After seeing the video titled Two Guitarists, One Melody, my coworker Steve and I decided to replicate this experiment.
The basic premise is that one person would send two bars of melody to the other, the other person would continue with two bars of their own, and keep going back and forth until we had 16 bars of pure melody.
As you can see from the image above, our melody was a little bit more complex than what you see in the original video that was the inspiration. We tried to throw each other some deliberate curve balls (hello flats!), timings and 16th notes.
Once the melody was complete, each of us would independently try to incorporate it into our own song. Neither of us knew the direction we were taking this song until it was fully completed and produced.
Naturally, what Steve and I came up with sounded very different and distinct with an underlying similarity. Steve went with a dark piano theme while I opted for a Trans-Siberian Orchestra inspired heavy metal Christmas jingle.
Without further ado, here are our respective songs.
While testing my iPhone application, I realized there is no way to test out my worst-case scenario, when there is no disk space. How do we do that? This StackOverflow post lays it out conceptually:
I bet you could also create your own .dmg file with file system of size … say 2Mb and write to it. If this works, then it is super-easy for testing – you just mount it and switch the path for testing. If the dmg is small enough, you could probably even upload it to the source control.
Support for one of my favorite libraries, ASIHTTPRequest, has been discontinued. I have been slowly but surely making a transition from ASIHTTPRequest (back) to NSURLRequest in some of my projects. I picked ASIHTTPRequest over NSURLRequest because NSURLRequest is verbose. Extremely verbose. ASI also has queueing control, throttling control and much, much more. These are are just some of the things that made ASIHTTPRequest such a pleasure to work with. Alas, I am stuck with NSURLRequest again…
Anyway, one of the more interesting aspects of connection handling is session control. I rely on the backend server to set a session cookie when I log in, and to keep that cookie alive while I do other stuff in the program. But in particular, when I transitioned the login screen to NSURLRequest, I noticed that, despite logging in successfully, my program would think that I’m NOT logged in, in the parts where ASIHTTPRequest is still used. It looks like ASIHTTPRequest is blind to the session cookies that are set using NSURLRequest.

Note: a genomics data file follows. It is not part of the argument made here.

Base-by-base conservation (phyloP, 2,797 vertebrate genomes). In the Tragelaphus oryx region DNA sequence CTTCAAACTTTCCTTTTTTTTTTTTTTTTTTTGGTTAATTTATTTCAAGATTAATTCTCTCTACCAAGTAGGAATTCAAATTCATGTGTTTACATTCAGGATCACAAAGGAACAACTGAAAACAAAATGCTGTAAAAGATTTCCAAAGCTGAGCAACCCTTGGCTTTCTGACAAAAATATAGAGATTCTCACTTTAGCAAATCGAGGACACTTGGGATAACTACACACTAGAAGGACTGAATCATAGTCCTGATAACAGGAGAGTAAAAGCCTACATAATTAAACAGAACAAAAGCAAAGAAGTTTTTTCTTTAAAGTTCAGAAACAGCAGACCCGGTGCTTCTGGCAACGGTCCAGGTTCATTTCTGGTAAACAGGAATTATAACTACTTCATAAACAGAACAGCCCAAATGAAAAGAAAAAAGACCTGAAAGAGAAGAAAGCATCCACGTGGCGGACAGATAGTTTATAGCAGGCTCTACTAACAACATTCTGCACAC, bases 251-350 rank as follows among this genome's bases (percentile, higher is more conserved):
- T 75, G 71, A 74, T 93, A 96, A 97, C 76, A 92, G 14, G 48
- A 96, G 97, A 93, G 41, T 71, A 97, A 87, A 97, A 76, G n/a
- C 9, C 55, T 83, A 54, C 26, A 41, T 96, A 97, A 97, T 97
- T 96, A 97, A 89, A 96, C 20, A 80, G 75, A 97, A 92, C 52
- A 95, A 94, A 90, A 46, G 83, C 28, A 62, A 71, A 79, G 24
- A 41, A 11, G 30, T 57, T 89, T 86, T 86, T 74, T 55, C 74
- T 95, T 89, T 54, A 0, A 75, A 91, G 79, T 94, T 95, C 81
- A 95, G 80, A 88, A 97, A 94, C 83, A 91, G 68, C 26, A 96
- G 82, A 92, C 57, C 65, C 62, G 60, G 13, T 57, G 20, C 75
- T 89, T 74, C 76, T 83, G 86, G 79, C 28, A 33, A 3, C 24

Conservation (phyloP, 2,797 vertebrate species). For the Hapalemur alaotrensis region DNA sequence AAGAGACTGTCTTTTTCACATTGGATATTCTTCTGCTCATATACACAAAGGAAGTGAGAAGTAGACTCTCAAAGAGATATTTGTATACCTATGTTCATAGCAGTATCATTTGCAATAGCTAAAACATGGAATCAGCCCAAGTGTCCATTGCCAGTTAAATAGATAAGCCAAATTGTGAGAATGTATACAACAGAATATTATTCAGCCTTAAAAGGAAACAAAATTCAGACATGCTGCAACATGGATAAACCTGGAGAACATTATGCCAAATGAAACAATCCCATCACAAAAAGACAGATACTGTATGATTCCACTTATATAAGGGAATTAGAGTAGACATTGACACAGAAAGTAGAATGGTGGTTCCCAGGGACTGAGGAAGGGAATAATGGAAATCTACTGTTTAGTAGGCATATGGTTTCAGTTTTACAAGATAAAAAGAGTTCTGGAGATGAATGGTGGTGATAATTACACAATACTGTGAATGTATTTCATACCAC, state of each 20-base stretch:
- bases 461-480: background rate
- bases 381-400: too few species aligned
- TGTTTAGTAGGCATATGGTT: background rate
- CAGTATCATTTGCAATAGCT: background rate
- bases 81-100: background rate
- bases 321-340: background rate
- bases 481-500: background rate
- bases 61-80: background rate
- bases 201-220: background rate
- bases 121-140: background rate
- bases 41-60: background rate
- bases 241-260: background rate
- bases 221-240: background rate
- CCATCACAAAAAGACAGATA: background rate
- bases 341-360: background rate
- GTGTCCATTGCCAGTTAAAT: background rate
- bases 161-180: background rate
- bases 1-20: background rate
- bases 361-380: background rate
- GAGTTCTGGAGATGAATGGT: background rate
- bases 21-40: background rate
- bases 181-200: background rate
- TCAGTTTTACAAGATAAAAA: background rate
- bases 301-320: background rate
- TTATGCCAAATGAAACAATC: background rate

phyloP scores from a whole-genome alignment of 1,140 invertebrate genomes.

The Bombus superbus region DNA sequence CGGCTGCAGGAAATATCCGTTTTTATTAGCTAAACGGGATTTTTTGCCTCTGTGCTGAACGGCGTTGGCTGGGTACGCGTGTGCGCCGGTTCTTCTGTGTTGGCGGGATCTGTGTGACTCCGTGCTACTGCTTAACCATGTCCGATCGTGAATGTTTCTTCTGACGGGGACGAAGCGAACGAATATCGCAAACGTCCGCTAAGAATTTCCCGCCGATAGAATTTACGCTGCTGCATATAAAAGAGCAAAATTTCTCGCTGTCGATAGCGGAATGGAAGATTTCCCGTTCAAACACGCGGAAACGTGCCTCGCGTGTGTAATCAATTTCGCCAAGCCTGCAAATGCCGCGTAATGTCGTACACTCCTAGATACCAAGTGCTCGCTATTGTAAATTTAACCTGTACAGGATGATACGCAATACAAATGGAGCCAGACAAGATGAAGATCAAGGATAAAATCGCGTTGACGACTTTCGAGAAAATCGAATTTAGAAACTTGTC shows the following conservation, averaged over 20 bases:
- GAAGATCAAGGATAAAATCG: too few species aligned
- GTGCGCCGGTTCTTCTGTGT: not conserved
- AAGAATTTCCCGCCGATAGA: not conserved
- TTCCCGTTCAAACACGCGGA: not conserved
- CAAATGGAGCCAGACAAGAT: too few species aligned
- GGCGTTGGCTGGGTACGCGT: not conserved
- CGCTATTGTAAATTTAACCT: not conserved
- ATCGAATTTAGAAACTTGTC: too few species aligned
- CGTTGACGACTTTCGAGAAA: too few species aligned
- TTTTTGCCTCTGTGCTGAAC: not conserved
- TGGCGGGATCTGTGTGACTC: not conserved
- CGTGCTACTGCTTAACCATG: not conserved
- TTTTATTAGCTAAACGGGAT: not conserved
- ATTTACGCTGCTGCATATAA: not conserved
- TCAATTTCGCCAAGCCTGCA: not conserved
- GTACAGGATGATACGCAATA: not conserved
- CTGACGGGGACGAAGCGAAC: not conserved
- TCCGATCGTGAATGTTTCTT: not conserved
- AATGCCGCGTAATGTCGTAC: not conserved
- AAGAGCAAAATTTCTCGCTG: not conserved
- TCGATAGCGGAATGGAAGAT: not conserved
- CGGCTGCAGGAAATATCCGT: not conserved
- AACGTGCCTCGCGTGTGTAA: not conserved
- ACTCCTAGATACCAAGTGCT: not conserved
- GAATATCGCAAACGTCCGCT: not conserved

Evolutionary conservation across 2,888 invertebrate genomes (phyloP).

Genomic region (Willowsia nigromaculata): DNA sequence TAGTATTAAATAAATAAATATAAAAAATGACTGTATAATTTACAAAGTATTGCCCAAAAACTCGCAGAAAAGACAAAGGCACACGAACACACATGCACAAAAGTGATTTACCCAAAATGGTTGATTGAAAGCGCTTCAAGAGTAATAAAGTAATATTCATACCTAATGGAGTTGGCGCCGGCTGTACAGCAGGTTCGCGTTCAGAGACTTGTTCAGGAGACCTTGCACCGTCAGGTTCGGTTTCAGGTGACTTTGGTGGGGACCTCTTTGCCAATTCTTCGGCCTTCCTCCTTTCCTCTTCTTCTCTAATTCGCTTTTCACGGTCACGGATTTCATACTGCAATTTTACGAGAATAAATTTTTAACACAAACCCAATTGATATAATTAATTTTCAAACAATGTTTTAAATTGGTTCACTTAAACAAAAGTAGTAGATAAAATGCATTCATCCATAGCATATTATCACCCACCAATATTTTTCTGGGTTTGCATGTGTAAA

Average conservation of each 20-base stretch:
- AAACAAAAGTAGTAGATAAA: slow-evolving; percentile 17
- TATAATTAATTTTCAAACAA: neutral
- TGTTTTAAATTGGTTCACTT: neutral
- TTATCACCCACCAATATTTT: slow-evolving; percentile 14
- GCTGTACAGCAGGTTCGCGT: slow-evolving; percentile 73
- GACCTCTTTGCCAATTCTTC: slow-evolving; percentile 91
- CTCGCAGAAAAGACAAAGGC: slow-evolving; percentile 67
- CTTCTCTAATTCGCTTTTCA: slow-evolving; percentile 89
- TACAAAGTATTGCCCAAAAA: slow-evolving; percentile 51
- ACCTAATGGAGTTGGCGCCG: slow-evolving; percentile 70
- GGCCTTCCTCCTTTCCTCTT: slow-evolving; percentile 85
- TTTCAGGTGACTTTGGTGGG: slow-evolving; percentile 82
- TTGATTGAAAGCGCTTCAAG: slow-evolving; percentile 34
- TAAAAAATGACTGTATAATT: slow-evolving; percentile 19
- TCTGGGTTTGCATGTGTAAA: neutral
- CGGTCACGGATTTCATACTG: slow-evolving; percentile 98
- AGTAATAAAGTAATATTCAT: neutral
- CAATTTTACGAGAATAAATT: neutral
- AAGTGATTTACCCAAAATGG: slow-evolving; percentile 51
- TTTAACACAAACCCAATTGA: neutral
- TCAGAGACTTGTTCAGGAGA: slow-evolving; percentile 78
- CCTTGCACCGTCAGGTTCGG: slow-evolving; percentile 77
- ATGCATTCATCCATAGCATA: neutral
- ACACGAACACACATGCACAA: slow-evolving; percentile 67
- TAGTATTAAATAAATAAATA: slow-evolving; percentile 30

I should also mention that I’m using CodeIgniter on the back end for session control, but in theory it shouldn’t matter (spoiler alert: but it does).
Let’s line up the usual suspects and try to figure out why this happens.
This post will explore how to find exclusive row relationships — rows that may be grouped together by some non-unique id that identifies some kind of grouping of those rows. For example, let’s say that we are managing a team of players, and that each team has to be unique. In other words, players A and B form Team 1, but players A,B,C form Team 2. Searching for existing teams with players A and B should only return Team 1, searching for teams with players A,B,C should return only Team 2, and searching for B,C returns an empty set. How to do this in SQL?
On every push operation, if both queues are empty, add to the first queue.
If one of the queues is full (one will always be empty), pop off all the elements from the full queue and add them to the empty queue in the same order (as they were popped). This guarantees the full queue will always be sorted like a stack, so when a pop occurs, it is popped in the “LIFO” order, not “FIFO” order.